SANTO DOMINGO (Reuters) – China’s most senior envoy inaugurated a new embassy in the Dominican Republic on Friday after the Caribbean country cut ties with Taiwan in a move that prompted U.S. concern over the Asian island’s dwindling number of allies.
China’s Foreign Minister Wang Yi and Dominican Republic’s Chancellor Miguel Vargas shake hands after signing a bilateral agreement in Santo Domingo, Dominican Republic September 21, 2018. REUTERS/Ricardo Rojas
Self-ruled Taiwan, which China claims as its own, now has formal relations with only 17 countries, almost all of them small and less developed nations in Central America and the Pacific, including Belize and Nauru.
“We have witnessed a historic breakthrough,” capping 20 years of growing engagement, Chinese State Councillor Wang Yi, the government’s top diplomat, said in an speech televised by Chinese state media.
Along with the Dominican Republic’s decision in May, Panama and El Salvador have also switched recognition to Beijing in the past two years.
The United States recalled its top diplomats in those countries and warned that China was offering economic incentives in a bid for domination.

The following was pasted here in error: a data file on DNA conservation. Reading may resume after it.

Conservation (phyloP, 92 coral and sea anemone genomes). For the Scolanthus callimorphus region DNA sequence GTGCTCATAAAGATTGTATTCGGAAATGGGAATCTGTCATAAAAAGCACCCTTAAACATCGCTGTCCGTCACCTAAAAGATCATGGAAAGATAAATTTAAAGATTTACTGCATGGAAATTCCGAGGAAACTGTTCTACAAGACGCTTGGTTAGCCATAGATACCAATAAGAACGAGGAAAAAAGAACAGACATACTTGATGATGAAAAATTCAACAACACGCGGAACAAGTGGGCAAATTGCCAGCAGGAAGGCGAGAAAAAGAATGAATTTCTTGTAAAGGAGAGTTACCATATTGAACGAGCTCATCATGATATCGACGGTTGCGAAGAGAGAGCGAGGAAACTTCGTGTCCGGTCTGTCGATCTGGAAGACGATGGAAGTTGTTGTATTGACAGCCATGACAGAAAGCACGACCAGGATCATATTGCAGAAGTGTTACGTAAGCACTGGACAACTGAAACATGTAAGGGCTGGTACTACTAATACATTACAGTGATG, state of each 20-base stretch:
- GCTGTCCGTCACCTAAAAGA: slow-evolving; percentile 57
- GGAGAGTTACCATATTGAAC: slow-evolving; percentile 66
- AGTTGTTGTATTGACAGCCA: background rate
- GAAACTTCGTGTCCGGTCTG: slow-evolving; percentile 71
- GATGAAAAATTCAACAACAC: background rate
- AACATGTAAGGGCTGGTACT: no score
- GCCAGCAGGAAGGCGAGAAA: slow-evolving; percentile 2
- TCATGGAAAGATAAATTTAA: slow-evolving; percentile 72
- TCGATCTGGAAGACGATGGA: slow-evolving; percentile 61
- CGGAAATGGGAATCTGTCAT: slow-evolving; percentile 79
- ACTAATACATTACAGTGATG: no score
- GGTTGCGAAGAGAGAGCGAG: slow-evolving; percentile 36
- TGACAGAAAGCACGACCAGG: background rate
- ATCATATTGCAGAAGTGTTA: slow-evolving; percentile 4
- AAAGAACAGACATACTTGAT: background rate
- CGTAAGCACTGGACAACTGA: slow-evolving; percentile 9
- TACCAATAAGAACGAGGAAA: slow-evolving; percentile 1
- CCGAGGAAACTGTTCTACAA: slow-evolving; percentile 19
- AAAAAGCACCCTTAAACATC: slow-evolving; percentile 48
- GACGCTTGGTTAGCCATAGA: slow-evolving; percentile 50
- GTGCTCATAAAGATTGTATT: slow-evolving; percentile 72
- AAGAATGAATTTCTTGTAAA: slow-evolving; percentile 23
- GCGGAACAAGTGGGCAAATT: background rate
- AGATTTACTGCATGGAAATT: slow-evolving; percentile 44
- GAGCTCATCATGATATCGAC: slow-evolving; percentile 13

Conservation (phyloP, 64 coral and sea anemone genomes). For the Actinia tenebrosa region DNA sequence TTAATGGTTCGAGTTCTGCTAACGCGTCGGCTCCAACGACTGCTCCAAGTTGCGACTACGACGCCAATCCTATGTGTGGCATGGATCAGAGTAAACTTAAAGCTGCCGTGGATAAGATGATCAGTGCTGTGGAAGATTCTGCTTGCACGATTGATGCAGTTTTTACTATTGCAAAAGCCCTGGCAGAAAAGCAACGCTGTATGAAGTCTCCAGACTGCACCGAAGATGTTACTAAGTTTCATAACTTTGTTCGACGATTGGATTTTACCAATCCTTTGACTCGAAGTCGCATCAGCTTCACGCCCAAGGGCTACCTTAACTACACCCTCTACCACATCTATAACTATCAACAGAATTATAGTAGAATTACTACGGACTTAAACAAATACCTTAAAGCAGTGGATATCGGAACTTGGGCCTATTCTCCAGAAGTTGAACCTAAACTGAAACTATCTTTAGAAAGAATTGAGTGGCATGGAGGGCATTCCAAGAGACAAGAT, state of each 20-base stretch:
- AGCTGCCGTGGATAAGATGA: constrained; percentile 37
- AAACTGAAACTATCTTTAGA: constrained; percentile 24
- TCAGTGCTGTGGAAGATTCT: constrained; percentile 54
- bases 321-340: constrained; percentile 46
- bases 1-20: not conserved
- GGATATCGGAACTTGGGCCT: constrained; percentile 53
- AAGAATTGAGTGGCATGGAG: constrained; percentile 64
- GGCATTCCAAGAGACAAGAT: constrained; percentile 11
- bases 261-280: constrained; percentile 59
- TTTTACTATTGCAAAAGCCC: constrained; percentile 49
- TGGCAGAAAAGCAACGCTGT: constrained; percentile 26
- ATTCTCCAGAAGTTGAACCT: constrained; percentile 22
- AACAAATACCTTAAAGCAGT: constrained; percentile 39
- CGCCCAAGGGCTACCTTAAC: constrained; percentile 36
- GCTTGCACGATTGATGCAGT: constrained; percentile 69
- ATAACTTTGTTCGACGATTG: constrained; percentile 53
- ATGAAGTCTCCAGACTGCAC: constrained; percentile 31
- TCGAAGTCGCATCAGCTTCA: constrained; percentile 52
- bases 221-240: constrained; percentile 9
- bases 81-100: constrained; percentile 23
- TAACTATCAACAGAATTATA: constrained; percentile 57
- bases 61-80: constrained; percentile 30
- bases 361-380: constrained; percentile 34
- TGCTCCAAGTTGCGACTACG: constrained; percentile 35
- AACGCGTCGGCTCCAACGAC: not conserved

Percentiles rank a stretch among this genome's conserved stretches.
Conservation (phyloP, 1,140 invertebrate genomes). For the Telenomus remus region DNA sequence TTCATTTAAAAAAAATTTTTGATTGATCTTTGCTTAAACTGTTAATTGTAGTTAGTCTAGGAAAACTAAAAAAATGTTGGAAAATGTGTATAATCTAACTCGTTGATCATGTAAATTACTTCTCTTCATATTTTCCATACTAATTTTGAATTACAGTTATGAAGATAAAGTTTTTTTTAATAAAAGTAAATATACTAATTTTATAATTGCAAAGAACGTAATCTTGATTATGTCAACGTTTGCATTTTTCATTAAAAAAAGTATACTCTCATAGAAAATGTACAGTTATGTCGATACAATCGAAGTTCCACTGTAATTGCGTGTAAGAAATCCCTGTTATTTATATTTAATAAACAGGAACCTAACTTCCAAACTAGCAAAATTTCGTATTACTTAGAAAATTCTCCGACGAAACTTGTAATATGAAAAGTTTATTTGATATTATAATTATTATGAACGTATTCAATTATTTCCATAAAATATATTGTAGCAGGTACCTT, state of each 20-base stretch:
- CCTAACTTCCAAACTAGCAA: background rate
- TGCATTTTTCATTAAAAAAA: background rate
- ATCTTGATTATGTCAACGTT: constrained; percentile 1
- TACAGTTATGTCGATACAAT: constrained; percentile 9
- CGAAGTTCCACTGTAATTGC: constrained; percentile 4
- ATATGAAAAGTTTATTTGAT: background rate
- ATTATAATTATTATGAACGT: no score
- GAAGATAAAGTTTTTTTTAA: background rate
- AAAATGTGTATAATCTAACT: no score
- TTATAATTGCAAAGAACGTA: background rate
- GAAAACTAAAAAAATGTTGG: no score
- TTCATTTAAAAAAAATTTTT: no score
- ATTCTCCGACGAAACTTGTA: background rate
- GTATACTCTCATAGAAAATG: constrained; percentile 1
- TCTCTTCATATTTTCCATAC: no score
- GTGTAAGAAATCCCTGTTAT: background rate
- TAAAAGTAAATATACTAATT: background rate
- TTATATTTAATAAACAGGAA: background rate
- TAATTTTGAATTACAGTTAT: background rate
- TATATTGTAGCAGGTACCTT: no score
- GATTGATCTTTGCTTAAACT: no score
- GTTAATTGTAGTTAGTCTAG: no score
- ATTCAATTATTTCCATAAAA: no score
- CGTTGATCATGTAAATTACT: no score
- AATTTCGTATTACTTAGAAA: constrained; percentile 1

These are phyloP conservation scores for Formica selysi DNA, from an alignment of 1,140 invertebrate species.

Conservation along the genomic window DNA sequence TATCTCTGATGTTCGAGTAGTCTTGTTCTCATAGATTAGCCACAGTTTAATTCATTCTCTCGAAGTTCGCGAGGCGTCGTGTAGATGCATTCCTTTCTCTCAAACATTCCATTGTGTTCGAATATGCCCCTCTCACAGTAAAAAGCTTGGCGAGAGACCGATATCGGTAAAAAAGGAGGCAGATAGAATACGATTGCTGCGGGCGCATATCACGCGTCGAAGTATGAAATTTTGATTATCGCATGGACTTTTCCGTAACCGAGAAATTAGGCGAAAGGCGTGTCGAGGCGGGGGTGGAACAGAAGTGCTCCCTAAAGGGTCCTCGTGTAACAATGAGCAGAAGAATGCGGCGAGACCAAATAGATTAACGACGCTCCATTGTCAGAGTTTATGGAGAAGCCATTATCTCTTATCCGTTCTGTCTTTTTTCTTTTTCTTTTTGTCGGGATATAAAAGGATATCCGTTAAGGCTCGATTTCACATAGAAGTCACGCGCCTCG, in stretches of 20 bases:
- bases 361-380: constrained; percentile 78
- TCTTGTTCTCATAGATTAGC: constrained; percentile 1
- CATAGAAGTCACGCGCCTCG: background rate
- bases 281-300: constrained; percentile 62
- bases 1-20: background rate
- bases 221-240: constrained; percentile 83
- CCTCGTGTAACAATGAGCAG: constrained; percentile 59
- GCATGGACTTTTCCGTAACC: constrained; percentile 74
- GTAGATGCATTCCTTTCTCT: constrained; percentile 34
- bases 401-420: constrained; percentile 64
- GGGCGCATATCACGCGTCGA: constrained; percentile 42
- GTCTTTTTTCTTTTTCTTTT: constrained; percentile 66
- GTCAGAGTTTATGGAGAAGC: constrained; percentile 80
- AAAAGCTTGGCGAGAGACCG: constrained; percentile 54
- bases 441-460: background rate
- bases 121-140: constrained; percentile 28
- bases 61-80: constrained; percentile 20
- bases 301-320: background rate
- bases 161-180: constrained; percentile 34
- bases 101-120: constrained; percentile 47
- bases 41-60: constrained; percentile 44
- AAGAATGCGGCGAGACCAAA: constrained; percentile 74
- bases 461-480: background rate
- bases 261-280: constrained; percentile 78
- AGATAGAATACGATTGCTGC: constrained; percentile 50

Tensions between the United States and countries in the region have flared over U.S. President Donald Trump’s hard line policies against immigration.
U.S. Ambassador Robin Bernstein said on Thursday, in her first public appearance back in the Dominican Republic, that she had been asked about China’s role in the region while in Washington, and that she hoped countries were considering their “long-term goals”.
In a statement on Thursday, the U.S. embassy in El Salvador lamented that countries in the region were deepening ties to “unfamiliar partners” and engaging in transactions that “lack transparency”.
Taiwan says China offered the Dominican Republic a $3.1 billion package of investments and loans to get them to sever ties, though China said there were no economic pre-conditions.
Wang said the Dominican Republic is China’s biggest trade partner in the Caribbean, setting the foundation for diplomatic ties.
“The Chinese developing economy and expanding market have brought real benefits to the Dominican Republic,” he said.
Wang, in a swipe at U.S. criticism, said that as a sovereign country, the Dominican Republic had the absolute right to decide its own foreign policy and that no other nation had the right to interfere.
“The Dominican Republic establishing diplomatic relations with China does not target any third party, does not affect each other’s foreign policy, and will not harm the traditional influence and legitimate rights of other countries in the region,” he added.
Wang will also visit Guyana and Suriname before speaking at the U.N. General Assembly in New York.
Additional reporting by Daina Beth Solomon, and Ben Blanchard in Beijing; Editing by Cynthia Osterman and Nick Macfie